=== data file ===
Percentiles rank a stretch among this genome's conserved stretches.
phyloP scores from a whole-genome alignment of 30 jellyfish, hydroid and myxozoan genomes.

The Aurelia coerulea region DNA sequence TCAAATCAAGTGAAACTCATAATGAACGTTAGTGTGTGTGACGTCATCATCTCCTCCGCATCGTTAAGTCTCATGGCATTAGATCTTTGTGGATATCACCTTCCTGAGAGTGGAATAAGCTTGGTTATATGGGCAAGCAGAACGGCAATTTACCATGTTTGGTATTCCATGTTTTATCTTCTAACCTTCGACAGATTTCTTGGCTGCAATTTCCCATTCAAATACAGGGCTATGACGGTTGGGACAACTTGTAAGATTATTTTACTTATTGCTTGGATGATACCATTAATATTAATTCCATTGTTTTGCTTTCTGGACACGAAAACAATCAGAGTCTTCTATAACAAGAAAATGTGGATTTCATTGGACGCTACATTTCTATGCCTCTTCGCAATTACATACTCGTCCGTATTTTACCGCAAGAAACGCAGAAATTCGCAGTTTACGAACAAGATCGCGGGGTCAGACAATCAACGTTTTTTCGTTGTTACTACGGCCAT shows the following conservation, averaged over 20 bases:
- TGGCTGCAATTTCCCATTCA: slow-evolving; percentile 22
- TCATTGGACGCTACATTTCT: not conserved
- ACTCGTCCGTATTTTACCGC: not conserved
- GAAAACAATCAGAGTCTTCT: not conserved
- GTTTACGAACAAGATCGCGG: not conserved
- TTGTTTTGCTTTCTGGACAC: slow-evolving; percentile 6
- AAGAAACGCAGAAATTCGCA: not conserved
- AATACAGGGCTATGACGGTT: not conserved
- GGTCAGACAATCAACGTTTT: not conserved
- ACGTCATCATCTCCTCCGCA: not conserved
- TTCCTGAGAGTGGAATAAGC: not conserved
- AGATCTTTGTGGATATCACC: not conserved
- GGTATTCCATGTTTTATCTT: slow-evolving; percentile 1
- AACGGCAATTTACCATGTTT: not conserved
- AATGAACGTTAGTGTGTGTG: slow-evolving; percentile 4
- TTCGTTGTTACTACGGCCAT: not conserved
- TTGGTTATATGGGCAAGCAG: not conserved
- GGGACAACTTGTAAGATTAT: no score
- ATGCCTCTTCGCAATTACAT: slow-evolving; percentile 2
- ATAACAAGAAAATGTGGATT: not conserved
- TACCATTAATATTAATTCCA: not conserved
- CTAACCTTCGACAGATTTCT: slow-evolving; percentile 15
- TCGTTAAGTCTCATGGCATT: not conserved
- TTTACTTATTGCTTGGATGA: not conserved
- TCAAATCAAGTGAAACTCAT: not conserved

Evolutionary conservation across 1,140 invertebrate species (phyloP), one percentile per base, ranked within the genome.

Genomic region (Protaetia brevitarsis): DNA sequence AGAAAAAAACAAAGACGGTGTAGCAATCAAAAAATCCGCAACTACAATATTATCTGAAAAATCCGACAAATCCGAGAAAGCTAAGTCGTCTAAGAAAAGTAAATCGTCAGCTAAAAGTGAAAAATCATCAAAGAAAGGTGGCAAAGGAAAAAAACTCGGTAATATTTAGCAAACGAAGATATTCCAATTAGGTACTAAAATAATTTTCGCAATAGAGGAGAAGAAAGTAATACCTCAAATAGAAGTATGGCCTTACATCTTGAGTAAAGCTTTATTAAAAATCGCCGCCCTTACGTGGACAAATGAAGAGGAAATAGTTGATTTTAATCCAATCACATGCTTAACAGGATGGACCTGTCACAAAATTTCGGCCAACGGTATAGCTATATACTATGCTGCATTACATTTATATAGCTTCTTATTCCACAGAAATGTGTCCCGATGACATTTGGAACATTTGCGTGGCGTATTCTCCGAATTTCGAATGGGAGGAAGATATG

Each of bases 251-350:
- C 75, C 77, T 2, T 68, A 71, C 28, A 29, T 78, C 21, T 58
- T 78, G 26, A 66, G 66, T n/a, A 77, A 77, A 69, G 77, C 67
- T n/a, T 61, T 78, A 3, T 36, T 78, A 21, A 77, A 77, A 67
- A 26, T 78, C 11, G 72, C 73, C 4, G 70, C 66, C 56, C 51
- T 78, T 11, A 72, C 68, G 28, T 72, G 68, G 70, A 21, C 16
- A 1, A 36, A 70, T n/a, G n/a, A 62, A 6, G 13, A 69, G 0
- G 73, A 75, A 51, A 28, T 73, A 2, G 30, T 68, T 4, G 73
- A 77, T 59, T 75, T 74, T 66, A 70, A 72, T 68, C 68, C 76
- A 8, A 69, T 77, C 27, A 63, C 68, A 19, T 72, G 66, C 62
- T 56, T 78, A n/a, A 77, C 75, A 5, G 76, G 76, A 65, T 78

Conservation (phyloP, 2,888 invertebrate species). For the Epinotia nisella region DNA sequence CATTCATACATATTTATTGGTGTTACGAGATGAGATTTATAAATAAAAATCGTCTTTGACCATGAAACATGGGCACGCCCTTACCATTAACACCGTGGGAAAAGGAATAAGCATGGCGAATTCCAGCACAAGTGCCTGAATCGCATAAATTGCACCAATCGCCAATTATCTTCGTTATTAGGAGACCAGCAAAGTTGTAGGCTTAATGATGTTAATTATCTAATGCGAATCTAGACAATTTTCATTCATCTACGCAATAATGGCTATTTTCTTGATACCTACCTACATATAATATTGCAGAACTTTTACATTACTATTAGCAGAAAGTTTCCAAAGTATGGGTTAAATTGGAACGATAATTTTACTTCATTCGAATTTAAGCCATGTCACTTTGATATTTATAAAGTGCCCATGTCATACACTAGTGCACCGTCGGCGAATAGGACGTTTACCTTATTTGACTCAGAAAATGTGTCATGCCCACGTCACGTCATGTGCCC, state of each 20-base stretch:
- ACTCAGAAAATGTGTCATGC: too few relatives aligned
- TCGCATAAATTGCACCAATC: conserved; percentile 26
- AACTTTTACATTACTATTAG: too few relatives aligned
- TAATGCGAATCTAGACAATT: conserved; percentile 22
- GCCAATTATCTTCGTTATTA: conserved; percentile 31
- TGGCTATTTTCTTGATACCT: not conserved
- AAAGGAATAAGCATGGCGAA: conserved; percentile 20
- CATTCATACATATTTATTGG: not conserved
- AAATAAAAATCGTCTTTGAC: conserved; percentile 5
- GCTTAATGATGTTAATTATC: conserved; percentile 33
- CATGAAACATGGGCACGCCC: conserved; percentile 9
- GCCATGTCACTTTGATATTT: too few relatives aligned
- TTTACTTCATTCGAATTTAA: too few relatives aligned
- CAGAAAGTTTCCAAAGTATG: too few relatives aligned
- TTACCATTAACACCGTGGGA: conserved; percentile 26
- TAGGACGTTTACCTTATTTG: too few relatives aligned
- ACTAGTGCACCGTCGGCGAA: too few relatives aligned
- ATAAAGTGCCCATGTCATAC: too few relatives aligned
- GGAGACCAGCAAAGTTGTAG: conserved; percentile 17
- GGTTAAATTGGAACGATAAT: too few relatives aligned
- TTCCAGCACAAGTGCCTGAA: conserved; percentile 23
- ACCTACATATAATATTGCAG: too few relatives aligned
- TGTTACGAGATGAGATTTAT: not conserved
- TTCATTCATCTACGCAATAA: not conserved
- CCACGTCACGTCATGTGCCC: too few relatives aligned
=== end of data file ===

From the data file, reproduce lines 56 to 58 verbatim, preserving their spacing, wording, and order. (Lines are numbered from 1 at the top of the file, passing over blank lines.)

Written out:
- CAGAAAGTTTCCAAAGTATG: too few relatives aligned
- TTACCATTAACACCGTGGGA: conserved; percentile 26
- TAGGACGTTTACCTTATTTG: too few relatives aligned